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A reporter holds a Research in Motion PlayBook in Halifax on Monday, April 4, 2011. The official release of Research In Motion's new tablet is on April 19. (Andrew Vaughan/THE CANADIAN PRESS)
A reporter holds a Research in Motion PlayBook in Halifax on Monday, April 4, 2011. The official release of Research In Motion's new tablet is on April 19. (Andrew Vaughan/THE CANADIAN PRESS)


RIM's edge: an operating system that 'kicks ass' Add to ...

They say Real-Time Systems is one of the most difficult computer science courses in North America.

The fourth-year class at the University of Waterloo centres on a single project. Students are given a computer chip and are basically expected to design a small computer operating system from scratch. It is loosely analogous to giving a student an engine and asking them to build a small car around it.

University lore has it that the class requires so much programming, the enrolled student's parents don't bother learning their children's home phone numbers - they just call the university computer lab telephone instead.

But as difficult as the course is, some students excel at it. About 30 years ago, two undergrads, Gordon Bell and Dan Dodge, believed the operating system they'd designed for the class was so good, they could make a business out of it. The duo decided to move to Kanata. There, they started a company called Quantum Software Systems, which is now called QNX.

At around the same time, another University of Waterloo student was displaying a prodigious talent for computer science, one that would earn him a $500,000 contract to develop a computer control system for General Motors. Mike Lazaridis would take that money and use it to start up a company called Research In Motion . Eventually, he would focus the company's research on wireless data transmission.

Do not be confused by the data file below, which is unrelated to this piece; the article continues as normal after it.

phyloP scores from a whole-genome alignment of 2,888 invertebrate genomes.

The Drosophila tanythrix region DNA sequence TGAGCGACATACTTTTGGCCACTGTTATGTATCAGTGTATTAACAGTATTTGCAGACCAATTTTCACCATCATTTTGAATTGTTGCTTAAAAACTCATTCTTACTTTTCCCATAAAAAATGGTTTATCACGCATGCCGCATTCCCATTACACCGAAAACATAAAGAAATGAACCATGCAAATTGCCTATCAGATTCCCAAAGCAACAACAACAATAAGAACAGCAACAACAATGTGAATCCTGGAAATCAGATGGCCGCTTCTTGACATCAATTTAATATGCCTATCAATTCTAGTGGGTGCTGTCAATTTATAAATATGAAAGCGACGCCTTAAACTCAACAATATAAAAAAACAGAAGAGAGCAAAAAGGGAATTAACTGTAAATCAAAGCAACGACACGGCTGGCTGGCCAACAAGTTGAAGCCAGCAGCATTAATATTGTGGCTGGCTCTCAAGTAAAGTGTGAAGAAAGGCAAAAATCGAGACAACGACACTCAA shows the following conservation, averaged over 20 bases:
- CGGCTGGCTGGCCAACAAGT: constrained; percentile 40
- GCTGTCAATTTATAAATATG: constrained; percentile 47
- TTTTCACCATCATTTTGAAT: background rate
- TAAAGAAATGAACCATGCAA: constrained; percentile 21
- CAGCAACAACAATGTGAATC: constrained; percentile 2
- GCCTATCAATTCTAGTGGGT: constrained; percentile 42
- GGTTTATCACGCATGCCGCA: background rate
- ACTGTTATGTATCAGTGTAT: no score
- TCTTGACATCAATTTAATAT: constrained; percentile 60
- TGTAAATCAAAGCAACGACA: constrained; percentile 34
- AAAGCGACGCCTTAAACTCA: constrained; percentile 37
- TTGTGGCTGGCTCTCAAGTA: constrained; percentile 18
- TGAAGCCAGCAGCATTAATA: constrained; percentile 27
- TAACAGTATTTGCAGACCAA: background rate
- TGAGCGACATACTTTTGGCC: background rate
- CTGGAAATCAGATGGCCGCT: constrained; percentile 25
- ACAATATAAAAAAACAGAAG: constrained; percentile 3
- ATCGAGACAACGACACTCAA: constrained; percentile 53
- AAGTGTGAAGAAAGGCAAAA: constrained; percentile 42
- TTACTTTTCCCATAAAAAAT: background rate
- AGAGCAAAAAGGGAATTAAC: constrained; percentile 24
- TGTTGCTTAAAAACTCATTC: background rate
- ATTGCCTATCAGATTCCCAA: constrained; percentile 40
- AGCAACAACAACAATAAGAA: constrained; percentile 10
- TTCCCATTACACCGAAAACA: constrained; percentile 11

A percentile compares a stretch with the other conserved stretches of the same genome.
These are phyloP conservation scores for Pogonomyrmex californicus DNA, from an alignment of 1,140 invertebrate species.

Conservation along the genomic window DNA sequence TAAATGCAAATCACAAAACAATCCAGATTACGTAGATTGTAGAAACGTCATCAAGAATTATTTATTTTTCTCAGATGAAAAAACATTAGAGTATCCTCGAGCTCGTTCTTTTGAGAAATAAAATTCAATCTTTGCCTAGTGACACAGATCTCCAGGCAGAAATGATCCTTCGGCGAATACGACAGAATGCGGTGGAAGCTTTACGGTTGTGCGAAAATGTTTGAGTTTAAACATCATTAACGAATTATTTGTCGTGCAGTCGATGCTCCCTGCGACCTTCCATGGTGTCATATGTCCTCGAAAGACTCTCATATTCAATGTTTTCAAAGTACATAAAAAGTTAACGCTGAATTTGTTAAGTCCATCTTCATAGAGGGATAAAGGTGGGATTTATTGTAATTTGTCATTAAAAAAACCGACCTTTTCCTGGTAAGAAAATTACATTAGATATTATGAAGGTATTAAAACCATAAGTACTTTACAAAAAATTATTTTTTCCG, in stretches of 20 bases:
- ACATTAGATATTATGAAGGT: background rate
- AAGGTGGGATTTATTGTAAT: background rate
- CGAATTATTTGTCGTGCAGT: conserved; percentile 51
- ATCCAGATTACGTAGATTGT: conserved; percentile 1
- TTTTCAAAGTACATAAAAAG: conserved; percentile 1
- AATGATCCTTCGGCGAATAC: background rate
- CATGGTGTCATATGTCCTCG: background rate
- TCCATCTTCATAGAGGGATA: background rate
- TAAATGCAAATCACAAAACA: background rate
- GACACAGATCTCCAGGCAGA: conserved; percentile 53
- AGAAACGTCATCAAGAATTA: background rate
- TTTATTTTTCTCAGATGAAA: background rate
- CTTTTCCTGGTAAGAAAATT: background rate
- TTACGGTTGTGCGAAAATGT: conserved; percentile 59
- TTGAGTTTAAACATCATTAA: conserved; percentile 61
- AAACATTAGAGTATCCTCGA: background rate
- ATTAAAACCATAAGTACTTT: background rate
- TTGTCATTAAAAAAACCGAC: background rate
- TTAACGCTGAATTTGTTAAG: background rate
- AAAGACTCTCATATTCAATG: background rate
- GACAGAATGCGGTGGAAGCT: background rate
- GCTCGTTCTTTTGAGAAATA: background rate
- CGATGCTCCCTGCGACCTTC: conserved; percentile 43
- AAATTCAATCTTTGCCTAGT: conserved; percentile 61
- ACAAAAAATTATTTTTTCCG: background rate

At the heart of most operating systems is something called a kernel, which handles the most important tasks, such as assigning processing power and memory space to various applications. Often, when an operating system crashes, it's because the kernel is poorly designed, either because it contains too much unnecessary code or because outside applications have too much access to it.

QNX's operating system doesn't have that problem. At the heart of the software is a "microkernal" that handles the operating system's core tasks. Compared to most other operating systems, QNX's microkernel is, well, micro, and very well-shielded from the influence of third-party applications. The small, nimble software is designed primarily to handle multiple processes and, more importantly, to be as stable as possible. Outside RIM's PlayBook, QNX's operating system runs in areas such as medical infrastructure and nuclear power plants, where a software crash would be catastrophic.

"The operating system kicks ass," said Roel Vertegaal, a human-computer interaction professor at Queen's University.

QNX's operating system for the PlayBook, dubbed Neutrino, also allows the tablet to perform true multitasking, something the iPad still can't quite pull off. Indeed, one of the reasons the PlayBook doesn't have a physical "Home" button the same way the iPad does is because users don't need to kill one application to start up another one. They can keep everything running at once.

"If you want to do more than one thing at once and you want to do it very fast - if you want to do work and play together - the PlayBook shines better than the iPad," said Mike Abramsky, managing director of software and wireless research at RBC Dominion Securities. "The iPad is still, for personal use, the gold standard."

In hindsight, the QNX purchase is almost certainly the best $200-million RIM ever spent.

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